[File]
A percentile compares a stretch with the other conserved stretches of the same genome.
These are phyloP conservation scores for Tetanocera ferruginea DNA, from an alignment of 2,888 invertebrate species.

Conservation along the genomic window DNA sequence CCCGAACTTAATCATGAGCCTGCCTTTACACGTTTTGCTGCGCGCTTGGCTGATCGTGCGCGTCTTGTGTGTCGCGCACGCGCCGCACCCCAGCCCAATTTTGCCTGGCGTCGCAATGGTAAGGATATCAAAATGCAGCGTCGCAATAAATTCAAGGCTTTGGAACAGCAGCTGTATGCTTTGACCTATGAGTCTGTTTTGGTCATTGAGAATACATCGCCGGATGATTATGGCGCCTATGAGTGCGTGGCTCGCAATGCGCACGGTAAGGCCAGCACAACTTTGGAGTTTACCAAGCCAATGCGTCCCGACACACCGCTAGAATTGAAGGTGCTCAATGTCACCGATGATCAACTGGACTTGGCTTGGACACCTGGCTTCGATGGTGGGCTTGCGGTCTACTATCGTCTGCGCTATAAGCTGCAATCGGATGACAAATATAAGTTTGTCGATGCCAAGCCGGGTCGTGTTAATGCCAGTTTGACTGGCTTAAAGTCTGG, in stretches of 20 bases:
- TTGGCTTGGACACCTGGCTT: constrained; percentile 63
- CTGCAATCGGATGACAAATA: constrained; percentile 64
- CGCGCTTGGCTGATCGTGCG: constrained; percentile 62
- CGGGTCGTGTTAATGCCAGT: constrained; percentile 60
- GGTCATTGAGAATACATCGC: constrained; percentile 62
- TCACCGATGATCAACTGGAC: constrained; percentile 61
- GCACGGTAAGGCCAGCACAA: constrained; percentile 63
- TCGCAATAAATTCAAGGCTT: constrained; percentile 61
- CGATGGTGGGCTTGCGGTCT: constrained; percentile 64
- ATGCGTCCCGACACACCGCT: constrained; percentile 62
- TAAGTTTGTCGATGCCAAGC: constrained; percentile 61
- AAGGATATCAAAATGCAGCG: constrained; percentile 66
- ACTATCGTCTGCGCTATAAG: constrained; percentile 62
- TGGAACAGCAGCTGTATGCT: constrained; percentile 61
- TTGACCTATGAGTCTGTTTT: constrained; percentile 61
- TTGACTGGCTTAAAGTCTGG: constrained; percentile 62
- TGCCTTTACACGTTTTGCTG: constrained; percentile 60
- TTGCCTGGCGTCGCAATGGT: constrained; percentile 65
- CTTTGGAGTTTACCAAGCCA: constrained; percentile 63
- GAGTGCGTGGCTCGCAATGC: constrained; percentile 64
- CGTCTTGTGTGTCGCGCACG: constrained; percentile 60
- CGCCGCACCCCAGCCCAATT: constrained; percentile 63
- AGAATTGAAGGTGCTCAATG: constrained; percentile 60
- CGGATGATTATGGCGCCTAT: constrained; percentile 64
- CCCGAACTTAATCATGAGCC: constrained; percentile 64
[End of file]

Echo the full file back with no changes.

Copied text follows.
A percentile compares a stretch with the other conserved stretches of the same genome.
These are phyloP conservation scores for Tetanocera ferruginea DNA, from an alignment of 2,888 invertebrate species.

Conservation along the genomic window DNA sequence CCCGAACTTAATCATGAGCCTGCCTTTACACGTTTTGCTGCGCGCTTGGCTGATCGTGCGCGTCTTGTGTGTCGCGCACGCGCCGCACCCCAGCCCAATTTTGCCTGGCGTCGCAATGGTAAGGATATCAAAATGCAGCGTCGCAATAAATTCAAGGCTTTGGAACAGCAGCTGTATGCTTTGACCTATGAGTCTGTTTTGGTCATTGAGAATACATCGCCGGATGATTATGGCGCCTATGAGTGCGTGGCTCGCAATGCGCACGGTAAGGCCAGCACAACTTTGGAGTTTACCAAGCCAATGCGTCCCGACACACCGCTAGAATTGAAGGTGCTCAATGTCACCGATGATCAACTGGACTTGGCTTGGACACCTGGCTTCGATGGTGGGCTTGCGGTCTACTATCGTCTGCGCTATAAGCTGCAATCGGATGACAAATATAAGTTTGTCGATGCCAAGCCGGGTCGTGTTAATGCCAGTTTGACTGGCTTAAAGTCTGG, in stretches of 20 bases:
- TTGGCTTGGACACCTGGCTT: constrained; percentile 63
- CTGCAATCGGATGACAAATA: constrained; percentile 64
- CGCGCTTGGCTGATCGTGCG: constrained; percentile 62
- CGGGTCGTGTTAATGCCAGT: constrained; percentile 60
- GGTCATTGAGAATACATCGC: constrained; percentile 62
- TCACCGATGATCAACTGGAC: constrained; percentile 61
- GCACGGTAAGGCCAGCACAA: constrained; percentile 63
- TCGCAATAAATTCAAGGCTT: constrained; percentile 61
- CGATGGTGGGCTTGCGGTCT: constrained; percentile 64
- ATGCGTCCCGACACACCGCT: constrained; percentile 62
- TAAGTTTGTCGATGCCAAGC: constrained; percentile 61
- AAGGATATCAAAATGCAGCG: constrained; percentile 66
- ACTATCGTCTGCGCTATAAG: constrained; percentile 62
- TGGAACAGCAGCTGTATGCT: constrained; percentile 61
- TTGACCTATGAGTCTGTTTT: constrained; percentile 61
- TTGACTGGCTTAAAGTCTGG: constrained; percentile 62
- TGCCTTTACACGTTTTGCTG: constrained; percentile 60
- TTGCCTGGCGTCGCAATGGT: constrained; percentile 65
- CTTTGGAGTTTACCAAGCCA: constrained; percentile 63
- GAGTGCGTGGCTCGCAATGC: constrained; percentile 64
- CGTCTTGTGTGTCGCGCACG: constrained; percentile 60
- CGCCGCACCCCAGCCCAATT: constrained; percentile 63
- AGAATTGAAGGTGCTCAATG: constrained; percentile 60
- CGGATGATTATGGCGCCTAT: constrained; percentile 64
- CCCGAACTTAATCATGAGCC: constrained; percentile 64